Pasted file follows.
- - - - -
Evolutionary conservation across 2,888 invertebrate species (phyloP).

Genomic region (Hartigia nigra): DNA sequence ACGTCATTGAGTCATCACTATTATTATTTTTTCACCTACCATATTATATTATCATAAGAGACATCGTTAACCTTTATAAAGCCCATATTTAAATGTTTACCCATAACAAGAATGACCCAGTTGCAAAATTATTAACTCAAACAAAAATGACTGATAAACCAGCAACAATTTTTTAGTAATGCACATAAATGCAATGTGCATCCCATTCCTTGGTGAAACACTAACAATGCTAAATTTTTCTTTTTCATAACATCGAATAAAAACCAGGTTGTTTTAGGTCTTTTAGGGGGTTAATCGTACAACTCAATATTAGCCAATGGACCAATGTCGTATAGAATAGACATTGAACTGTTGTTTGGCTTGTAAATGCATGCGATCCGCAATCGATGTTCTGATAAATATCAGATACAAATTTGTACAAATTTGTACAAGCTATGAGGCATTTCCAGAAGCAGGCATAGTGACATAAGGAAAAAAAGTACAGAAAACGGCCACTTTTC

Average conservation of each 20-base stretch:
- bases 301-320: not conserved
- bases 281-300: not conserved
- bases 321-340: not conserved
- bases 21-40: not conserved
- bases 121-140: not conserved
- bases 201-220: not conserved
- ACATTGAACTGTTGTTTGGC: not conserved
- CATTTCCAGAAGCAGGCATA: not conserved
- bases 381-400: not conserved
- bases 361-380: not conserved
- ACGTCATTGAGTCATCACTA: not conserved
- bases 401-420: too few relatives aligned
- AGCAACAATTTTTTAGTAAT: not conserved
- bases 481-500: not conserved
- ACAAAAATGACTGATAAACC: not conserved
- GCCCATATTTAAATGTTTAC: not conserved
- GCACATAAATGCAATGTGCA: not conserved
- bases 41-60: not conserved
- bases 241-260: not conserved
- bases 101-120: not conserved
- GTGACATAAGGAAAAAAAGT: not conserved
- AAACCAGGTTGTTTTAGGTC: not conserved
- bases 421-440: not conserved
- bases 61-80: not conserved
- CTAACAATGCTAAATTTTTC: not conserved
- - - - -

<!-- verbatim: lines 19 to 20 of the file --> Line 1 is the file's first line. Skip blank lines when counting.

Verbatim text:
- GCCCATATTTAAATGTTTAC: not conserved
- GCACATAAATGCAATGTGCA: not conserved